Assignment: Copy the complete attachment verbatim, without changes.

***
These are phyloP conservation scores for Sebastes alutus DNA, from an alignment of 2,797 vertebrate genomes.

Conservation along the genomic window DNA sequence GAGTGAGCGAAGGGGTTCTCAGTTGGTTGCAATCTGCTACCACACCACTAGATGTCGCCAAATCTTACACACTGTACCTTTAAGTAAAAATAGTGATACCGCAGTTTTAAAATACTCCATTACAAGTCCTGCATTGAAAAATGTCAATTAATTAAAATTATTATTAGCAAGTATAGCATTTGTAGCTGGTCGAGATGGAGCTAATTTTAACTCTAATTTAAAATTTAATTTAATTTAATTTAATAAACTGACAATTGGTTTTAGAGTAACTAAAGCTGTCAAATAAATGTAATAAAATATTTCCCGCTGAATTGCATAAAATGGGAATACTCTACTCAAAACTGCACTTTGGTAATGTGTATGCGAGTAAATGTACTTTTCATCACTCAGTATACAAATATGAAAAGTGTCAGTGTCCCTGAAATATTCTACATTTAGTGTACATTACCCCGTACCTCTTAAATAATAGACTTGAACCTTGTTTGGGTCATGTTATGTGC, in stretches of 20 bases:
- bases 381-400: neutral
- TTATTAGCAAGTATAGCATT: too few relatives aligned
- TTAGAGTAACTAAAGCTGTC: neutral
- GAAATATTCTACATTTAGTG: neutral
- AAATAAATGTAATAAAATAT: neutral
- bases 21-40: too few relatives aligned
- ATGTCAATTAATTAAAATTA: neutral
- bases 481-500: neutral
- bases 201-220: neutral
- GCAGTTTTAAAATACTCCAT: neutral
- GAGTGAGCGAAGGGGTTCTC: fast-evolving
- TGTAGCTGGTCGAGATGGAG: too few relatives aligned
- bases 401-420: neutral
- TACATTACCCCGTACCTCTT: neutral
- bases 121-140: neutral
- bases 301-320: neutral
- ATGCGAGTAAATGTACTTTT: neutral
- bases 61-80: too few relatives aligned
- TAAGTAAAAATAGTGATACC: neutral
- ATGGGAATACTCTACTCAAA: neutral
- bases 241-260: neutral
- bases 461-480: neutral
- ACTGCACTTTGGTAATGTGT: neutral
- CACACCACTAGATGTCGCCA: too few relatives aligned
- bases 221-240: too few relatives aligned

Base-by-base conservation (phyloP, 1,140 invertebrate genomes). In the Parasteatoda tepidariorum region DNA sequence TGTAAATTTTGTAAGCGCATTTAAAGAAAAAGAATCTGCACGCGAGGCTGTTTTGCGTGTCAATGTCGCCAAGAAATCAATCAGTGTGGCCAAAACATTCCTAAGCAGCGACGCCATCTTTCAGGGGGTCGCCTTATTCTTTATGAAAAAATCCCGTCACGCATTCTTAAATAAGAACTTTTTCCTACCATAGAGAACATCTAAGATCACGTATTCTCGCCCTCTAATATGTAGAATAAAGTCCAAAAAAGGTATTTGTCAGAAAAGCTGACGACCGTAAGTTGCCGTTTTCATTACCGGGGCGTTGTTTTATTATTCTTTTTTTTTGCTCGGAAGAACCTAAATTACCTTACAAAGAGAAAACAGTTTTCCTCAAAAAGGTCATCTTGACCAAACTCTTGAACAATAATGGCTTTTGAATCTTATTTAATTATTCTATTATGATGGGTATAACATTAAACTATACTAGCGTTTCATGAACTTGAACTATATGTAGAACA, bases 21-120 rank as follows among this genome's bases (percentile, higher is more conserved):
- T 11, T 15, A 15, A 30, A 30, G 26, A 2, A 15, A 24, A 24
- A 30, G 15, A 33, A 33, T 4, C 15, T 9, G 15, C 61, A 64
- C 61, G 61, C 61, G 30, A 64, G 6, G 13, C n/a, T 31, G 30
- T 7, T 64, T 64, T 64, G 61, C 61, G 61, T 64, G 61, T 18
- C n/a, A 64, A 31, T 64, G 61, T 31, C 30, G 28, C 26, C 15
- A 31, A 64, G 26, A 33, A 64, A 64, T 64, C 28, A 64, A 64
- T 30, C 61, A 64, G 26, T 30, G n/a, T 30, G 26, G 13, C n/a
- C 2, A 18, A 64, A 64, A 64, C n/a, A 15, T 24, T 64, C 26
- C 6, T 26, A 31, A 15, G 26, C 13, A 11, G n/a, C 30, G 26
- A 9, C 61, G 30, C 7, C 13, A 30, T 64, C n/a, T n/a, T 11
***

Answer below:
These are phyloP conservation scores for Sebastes alutus DNA, from an alignment of 2,797 vertebrate genomes.

Conservation along the genomic window DNA sequence GAGTGAGCGAAGGGGTTCTCAGTTGGTTGCAATCTGCTACCACACCACTAGATGTCGCCAAATCTTACACACTGTACCTTTAAGTAAAAATAGTGATACCGCAGTTTTAAAATACTCCATTACAAGTCCTGCATTGAAAAATGTCAATTAATTAAAATTATTATTAGCAAGTATAGCATTTGTAGCTGGTCGAGATGGAGCTAATTTTAACTCTAATTTAAAATTTAATTTAATTTAATTTAATAAACTGACAATTGGTTTTAGAGTAACTAAAGCTGTCAAATAAATGTAATAAAATATTTCCCGCTGAATTGCATAAAATGGGAATACTCTACTCAAAACTGCACTTTGGTAATGTGTATGCGAGTAAATGTACTTTTCATCACTCAGTATACAAATATGAAAAGTGTCAGTGTCCCTGAAATATTCTACATTTAGTGTACATTACCCCGTACCTCTTAAATAATAGACTTGAACCTTGTTTGGGTCATGTTATGTGC, in stretches of 20 bases:
- bases 381-400: neutral
- TTATTAGCAAGTATAGCATT: too few relatives aligned
- TTAGAGTAACTAAAGCTGTC: neutral
- GAAATATTCTACATTTAGTG: neutral
- AAATAAATGTAATAAAATAT: neutral
- bases 21-40: too few relatives aligned
- ATGTCAATTAATTAAAATTA: neutral
- bases 481-500: neutral
- bases 201-220: neutral
- GCAGTTTTAAAATACTCCAT: neutral
- GAGTGAGCGAAGGGGTTCTC: fast-evolving
- TGTAGCTGGTCGAGATGGAG: too few relatives aligned
- bases 401-420: neutral
- TACATTACCCCGTACCTCTT: neutral
- bases 121-140: neutral
- bases 301-320: neutral
- ATGCGAGTAAATGTACTTTT: neutral
- bases 61-80: too few relatives aligned
- TAAGTAAAAATAGTGATACC: neutral
- ATGGGAATACTCTACTCAAA: neutral
- bases 241-260: neutral
- bases 461-480: neutral
- ACTGCACTTTGGTAATGTGT: neutral
- CACACCACTAGATGTCGCCA: too few relatives aligned
- bases 221-240: too few relatives aligned

Base-by-base conservation (phyloP, 1,140 invertebrate genomes). In the Parasteatoda tepidariorum region DNA sequence TGTAAATTTTGTAAGCGCATTTAAAGAAAAAGAATCTGCACGCGAGGCTGTTTTGCGTGTCAATGTCGCCAAGAAATCAATCAGTGTGGCCAAAACATTCCTAAGCAGCGACGCCATCTTTCAGGGGGTCGCCTTATTCTTTATGAAAAAATCCCGTCACGCATTCTTAAATAAGAACTTTTTCCTACCATAGAGAACATCTAAGATCACGTATTCTCGCCCTCTAATATGTAGAATAAAGTCCAAAAAAGGTATTTGTCAGAAAAGCTGACGACCGTAAGTTGCCGTTTTCATTACCGGGGCGTTGTTTTATTATTCTTTTTTTTTGCTCGGAAGAACCTAAATTACCTTACAAAGAGAAAACAGTTTTCCTCAAAAAGGTCATCTTGACCAAACTCTTGAACAATAATGGCTTTTGAATCTTATTTAATTATTCTATTATGATGGGTATAACATTAAACTATACTAGCGTTTCATGAACTTGAACTATATGTAGAACA, bases 21-120 rank as follows among this genome's bases (percentile, higher is more conserved):
- T 11, T 15, A 15, A 30, A 30, G 26, A 2, A 15, A 24, A 24
- A 30, G 15, A 33, A 33, T 4, C 15, T 9, G 15, C 61, A 64
- C 61, G 61, C 61, G 30, A 64, G 6, G 13, C n/a, T 31, G 30
- T 7, T 64, T 64, T 64, G 61, C 61, G 61, T 64, G 61, T 18
- C n/a, A 64, A 31, T 64, G 61, T 31, C 30, G 28, C 26, C 15
- A 31, A 64, G 26, A 33, A 64, A 64, T 64, C 28, A 64, A 64
- T 30, C 61, A 64, G 26, T 30, G n/a, T 30, G 26, G 13, C n/a
- C 2, A 18, A 64, A 64, A 64, C n/a, A 15, T 24, T 64, C 26
- C 6, T 26, A 31, A 15, G 26, C 13, A 11, G n/a, C 30, G 26
- A 9, C 61, G 30, C 7, C 13, A 30, T 64, C n/a, T n/a, T 11